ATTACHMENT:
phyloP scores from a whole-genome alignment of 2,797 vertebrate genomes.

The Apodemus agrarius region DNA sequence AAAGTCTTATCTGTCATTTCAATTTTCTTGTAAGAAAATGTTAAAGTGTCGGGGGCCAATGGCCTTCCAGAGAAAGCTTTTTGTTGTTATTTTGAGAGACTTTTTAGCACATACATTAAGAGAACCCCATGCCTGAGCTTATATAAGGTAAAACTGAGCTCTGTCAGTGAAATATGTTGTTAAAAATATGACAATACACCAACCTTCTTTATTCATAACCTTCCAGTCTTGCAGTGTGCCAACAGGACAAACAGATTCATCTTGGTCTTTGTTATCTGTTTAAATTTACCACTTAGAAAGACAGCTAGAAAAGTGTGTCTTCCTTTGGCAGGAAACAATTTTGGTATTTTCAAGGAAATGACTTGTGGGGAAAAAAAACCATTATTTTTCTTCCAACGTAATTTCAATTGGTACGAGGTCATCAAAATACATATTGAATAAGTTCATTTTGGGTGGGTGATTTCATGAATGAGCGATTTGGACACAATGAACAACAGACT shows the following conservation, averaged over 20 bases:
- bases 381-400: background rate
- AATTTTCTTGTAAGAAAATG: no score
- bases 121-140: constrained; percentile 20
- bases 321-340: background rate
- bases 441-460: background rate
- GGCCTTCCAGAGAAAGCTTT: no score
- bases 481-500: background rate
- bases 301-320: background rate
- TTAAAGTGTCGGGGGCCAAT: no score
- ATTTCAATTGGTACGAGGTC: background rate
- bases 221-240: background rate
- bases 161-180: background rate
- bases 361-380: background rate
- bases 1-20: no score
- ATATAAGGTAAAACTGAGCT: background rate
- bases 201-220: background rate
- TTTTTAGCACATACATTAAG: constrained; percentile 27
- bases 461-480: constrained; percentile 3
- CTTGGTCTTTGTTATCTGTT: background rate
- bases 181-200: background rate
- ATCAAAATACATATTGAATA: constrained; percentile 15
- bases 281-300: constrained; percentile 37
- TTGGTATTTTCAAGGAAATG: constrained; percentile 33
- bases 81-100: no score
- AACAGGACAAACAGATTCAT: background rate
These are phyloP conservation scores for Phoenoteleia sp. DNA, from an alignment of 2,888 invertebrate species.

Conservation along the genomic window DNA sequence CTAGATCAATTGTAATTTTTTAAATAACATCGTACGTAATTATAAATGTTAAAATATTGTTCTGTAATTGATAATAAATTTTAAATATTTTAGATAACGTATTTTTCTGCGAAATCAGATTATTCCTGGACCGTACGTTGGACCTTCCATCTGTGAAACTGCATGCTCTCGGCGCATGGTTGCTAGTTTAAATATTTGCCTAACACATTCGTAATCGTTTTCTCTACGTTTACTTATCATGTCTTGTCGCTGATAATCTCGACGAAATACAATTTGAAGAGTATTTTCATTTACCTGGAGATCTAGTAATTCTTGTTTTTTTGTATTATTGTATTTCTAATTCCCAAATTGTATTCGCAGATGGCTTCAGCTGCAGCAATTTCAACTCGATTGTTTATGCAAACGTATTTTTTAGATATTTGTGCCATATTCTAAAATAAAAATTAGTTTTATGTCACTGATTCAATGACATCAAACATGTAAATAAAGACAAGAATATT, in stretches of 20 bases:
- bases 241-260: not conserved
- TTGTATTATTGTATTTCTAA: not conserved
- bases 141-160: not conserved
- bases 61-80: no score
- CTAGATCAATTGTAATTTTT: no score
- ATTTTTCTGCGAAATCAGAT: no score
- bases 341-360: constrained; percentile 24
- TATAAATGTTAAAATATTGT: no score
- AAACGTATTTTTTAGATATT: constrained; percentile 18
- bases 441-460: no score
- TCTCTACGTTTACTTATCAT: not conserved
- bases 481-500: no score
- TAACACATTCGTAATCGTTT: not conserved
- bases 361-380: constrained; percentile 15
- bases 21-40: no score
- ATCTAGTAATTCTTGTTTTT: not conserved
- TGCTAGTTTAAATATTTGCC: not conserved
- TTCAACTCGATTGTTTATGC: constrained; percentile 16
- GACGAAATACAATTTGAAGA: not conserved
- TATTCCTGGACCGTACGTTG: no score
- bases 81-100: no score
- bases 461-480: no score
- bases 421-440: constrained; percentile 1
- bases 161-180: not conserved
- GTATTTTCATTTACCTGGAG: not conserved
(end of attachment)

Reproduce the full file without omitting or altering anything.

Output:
phyloP scores from a whole-genome alignment of 2,797 vertebrate genomes.

The Apodemus agrarius region DNA sequence AAAGTCTTATCTGTCATTTCAATTTTCTTGTAAGAAAATGTTAAAGTGTCGGGGGCCAATGGCCTTCCAGAGAAAGCTTTTTGTTGTTATTTTGAGAGACTTTTTAGCACATACATTAAGAGAACCCCATGCCTGAGCTTATATAAGGTAAAACTGAGCTCTGTCAGTGAAATATGTTGTTAAAAATATGACAATACACCAACCTTCTTTATTCATAACCTTCCAGTCTTGCAGTGTGCCAACAGGACAAACAGATTCATCTTGGTCTTTGTTATCTGTTTAAATTTACCACTTAGAAAGACAGCTAGAAAAGTGTGTCTTCCTTTGGCAGGAAACAATTTTGGTATTTTCAAGGAAATGACTTGTGGGGAAAAAAAACCATTATTTTTCTTCCAACGTAATTTCAATTGGTACGAGGTCATCAAAATACATATTGAATAAGTTCATTTTGGGTGGGTGATTTCATGAATGAGCGATTTGGACACAATGAACAACAGACT shows the following conservation, averaged over 20 bases:
- bases 381-400: background rate
- AATTTTCTTGTAAGAAAATG: no score
- bases 121-140: constrained; percentile 20
- bases 321-340: background rate
- bases 441-460: background rate
- GGCCTTCCAGAGAAAGCTTT: no score
- bases 481-500: background rate
- bases 301-320: background rate
- TTAAAGTGTCGGGGGCCAAT: no score
- ATTTCAATTGGTACGAGGTC: background rate
- bases 221-240: background rate
- bases 161-180: background rate
- bases 361-380: background rate
- bases 1-20: no score
- ATATAAGGTAAAACTGAGCT: background rate
- bases 201-220: background rate
- TTTTTAGCACATACATTAAG: constrained; percentile 27
- bases 461-480: constrained; percentile 3
- CTTGGTCTTTGTTATCTGTT: background rate
- bases 181-200: background rate
- ATCAAAATACATATTGAATA: constrained; percentile 15
- bases 281-300: constrained; percentile 37
- TTGGTATTTTCAAGGAAATG: constrained; percentile 33
- bases 81-100: no score
- AACAGGACAAACAGATTCAT: background rate
These are phyloP conservation scores for Phoenoteleia sp. DNA, from an alignment of 2,888 invertebrate species.

Conservation along the genomic window DNA sequence CTAGATCAATTGTAATTTTTTAAATAACATCGTACGTAATTATAAATGTTAAAATATTGTTCTGTAATTGATAATAAATTTTAAATATTTTAGATAACGTATTTTTCTGCGAAATCAGATTATTCCTGGACCGTACGTTGGACCTTCCATCTGTGAAACTGCATGCTCTCGGCGCATGGTTGCTAGTTTAAATATTTGCCTAACACATTCGTAATCGTTTTCTCTACGTTTACTTATCATGTCTTGTCGCTGATAATCTCGACGAAATACAATTTGAAGAGTATTTTCATTTACCTGGAGATCTAGTAATTCTTGTTTTTTTGTATTATTGTATTTCTAATTCCCAAATTGTATTCGCAGATGGCTTCAGCTGCAGCAATTTCAACTCGATTGTTTATGCAAACGTATTTTTTAGATATTTGTGCCATATTCTAAAATAAAAATTAGTTTTATGTCACTGATTCAATGACATCAAACATGTAAATAAAGACAAGAATATT, in stretches of 20 bases:
- bases 241-260: not conserved
- TTGTATTATTGTATTTCTAA: not conserved
- bases 141-160: not conserved
- bases 61-80: no score
- CTAGATCAATTGTAATTTTT: no score
- ATTTTTCTGCGAAATCAGAT: no score
- bases 341-360: constrained; percentile 24
- TATAAATGTTAAAATATTGT: no score
- AAACGTATTTTTTAGATATT: constrained; percentile 18
- bases 441-460: no score
- TCTCTACGTTTACTTATCAT: not conserved
- bases 481-500: no score
- TAACACATTCGTAATCGTTT: not conserved
- bases 361-380: constrained; percentile 15
- bases 21-40: no score
- ATCTAGTAATTCTTGTTTTT: not conserved
- TGCTAGTTTAAATATTTGCC: not conserved
- TTCAACTCGATTGTTTATGC: constrained; percentile 16
- GACGAAATACAATTTGAAGA: not conserved
- TATTCCTGGACCGTACGTTG: no score
- bases 81-100: no score
- bases 461-480: no score
- bases 421-440: constrained; percentile 1
- bases 161-180: not conserved
- GTATTTTCATTTACCTGGAG: not conserved